If you are a new grad student you may have been told to "have an academic twitter" or that twitter is important for your career. That may be the extent of advice you were given. This post is some twitter basics. I am by no means a twitter influencer, but I did talk with some folks who are. These are some general tips as well as how I personally use twitter. As with all things, use your best judgment and remember that less is typically more when it comes to the personal information you publish online.
Engaging on Twitter
For this section I enlisted the help of Dr. Thomas Lecaque, a Historian at Grand View University. Dr. Lecaque's historical hot takes and political commentary has earned him twitter fame (and the elusive blue check).
1. Check out his "Pinned Tweet" (below)
From Dr. Lecaque:
"Twitter is a tool, and it can be helpful---it is a networking opportunity, one that has provided me with contacts, CFPs, and venues for publication, both public facing and academic. And these are all positive things. But Twitter is also social media, and it as such has all of the risks and problems and genuine threats to watch out for. In the current academic climate, where social media is monitored by schools and political groups, you have to be careful. And I say with full knowledge of how aggressively hypocritical it is for me to say so---my Twitter feed is aggressively political and impolite, and has been since grad school. But social media replicates the power dynamics that are a hellscape in reality, too.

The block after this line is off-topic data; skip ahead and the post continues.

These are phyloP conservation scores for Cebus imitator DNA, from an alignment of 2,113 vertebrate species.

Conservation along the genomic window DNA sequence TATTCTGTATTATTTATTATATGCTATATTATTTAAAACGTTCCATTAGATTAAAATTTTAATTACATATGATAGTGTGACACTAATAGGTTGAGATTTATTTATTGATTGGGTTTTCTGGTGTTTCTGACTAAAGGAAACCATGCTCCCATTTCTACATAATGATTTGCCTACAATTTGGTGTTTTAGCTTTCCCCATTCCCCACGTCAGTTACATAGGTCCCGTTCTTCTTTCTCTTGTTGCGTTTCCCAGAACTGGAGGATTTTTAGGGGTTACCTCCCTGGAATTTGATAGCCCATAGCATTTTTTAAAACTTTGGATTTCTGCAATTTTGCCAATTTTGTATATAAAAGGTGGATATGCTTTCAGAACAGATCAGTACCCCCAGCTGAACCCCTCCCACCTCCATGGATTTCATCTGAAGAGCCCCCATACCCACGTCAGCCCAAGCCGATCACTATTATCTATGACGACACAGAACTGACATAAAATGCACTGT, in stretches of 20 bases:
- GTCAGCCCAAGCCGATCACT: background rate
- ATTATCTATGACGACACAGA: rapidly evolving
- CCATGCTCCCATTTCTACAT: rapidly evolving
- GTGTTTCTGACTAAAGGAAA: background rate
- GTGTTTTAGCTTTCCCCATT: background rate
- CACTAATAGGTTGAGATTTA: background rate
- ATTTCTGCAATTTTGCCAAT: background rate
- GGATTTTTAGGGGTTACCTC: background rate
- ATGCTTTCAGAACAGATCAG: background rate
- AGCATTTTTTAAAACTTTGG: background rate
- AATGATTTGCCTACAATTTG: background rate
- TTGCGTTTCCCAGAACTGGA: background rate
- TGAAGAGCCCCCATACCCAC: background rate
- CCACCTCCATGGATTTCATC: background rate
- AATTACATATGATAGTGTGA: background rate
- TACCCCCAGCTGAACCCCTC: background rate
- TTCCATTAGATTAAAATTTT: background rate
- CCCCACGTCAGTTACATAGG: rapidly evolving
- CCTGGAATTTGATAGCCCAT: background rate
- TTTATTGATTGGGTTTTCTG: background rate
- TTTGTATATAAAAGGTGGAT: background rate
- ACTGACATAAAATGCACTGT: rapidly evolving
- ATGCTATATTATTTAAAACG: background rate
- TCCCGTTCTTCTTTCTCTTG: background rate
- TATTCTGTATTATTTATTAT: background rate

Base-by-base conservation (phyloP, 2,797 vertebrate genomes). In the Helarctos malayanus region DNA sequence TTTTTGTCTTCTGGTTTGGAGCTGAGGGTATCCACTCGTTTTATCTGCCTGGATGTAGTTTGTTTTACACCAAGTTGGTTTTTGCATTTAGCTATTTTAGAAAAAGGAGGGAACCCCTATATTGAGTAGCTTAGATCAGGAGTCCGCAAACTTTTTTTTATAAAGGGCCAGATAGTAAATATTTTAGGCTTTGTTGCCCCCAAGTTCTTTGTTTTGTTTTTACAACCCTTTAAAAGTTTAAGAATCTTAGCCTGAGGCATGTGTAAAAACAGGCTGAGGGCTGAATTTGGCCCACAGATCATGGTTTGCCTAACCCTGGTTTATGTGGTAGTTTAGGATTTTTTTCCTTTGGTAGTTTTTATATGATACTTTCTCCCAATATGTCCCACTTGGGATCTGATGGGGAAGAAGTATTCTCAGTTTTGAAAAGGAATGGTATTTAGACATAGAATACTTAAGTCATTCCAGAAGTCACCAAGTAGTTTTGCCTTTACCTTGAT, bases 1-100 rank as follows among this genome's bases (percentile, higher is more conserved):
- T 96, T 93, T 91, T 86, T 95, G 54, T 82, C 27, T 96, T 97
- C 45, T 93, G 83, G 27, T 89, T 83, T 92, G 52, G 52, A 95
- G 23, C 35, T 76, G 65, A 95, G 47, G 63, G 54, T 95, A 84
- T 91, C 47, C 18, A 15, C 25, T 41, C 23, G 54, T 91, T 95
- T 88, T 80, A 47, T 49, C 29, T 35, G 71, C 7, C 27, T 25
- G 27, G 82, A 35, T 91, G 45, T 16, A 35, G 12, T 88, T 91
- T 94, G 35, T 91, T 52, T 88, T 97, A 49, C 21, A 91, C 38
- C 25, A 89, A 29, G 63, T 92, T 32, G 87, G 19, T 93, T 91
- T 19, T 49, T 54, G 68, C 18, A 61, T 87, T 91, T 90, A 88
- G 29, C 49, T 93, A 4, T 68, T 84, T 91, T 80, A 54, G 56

I'm a cisgender, heterosexual white man, with tenure; social media enables me to extend my own reach. So use it! Use it to circumvent the traditional power structures to the best of your abilities! But be careful. This is especially true when you have a larger following. It amplifies your message and brings in ever increasing opportunities for publications, podcasts, other media---but it also attracts scrutiny, critique, and trolling. If you end up on the radar of the largest far right platforms, your university will not protect you, and the threats go from online harassment to real life harassment very quickly, ESPECIALLY if you are not a white man."
As you can see above, Dr. Lecaque has the job security and the following to engage with trolls with humor (and sometimes swearing). He is able to weigh in on trending topics and political arguments that junior scholars may not have the same freedom to engage with.
By comparison, my tweets are more formal. I have merged my personal and professional twitter accounts and try to refrain from sharing too many specifics about my personal life. I do make my political views clear but I made that decision very carefully. If you've seen my CV, it becomes very clear that I study issues including abortion, abolition, and trans rights. These topics of study do limit the number and type of organizations interested in working with me (particularly colleges and universities with certain religious ties). I prefer to be upfront about my political views and address potential biases clearly and transparently. The degree to which you share your personal life and views online deserve careful consideration.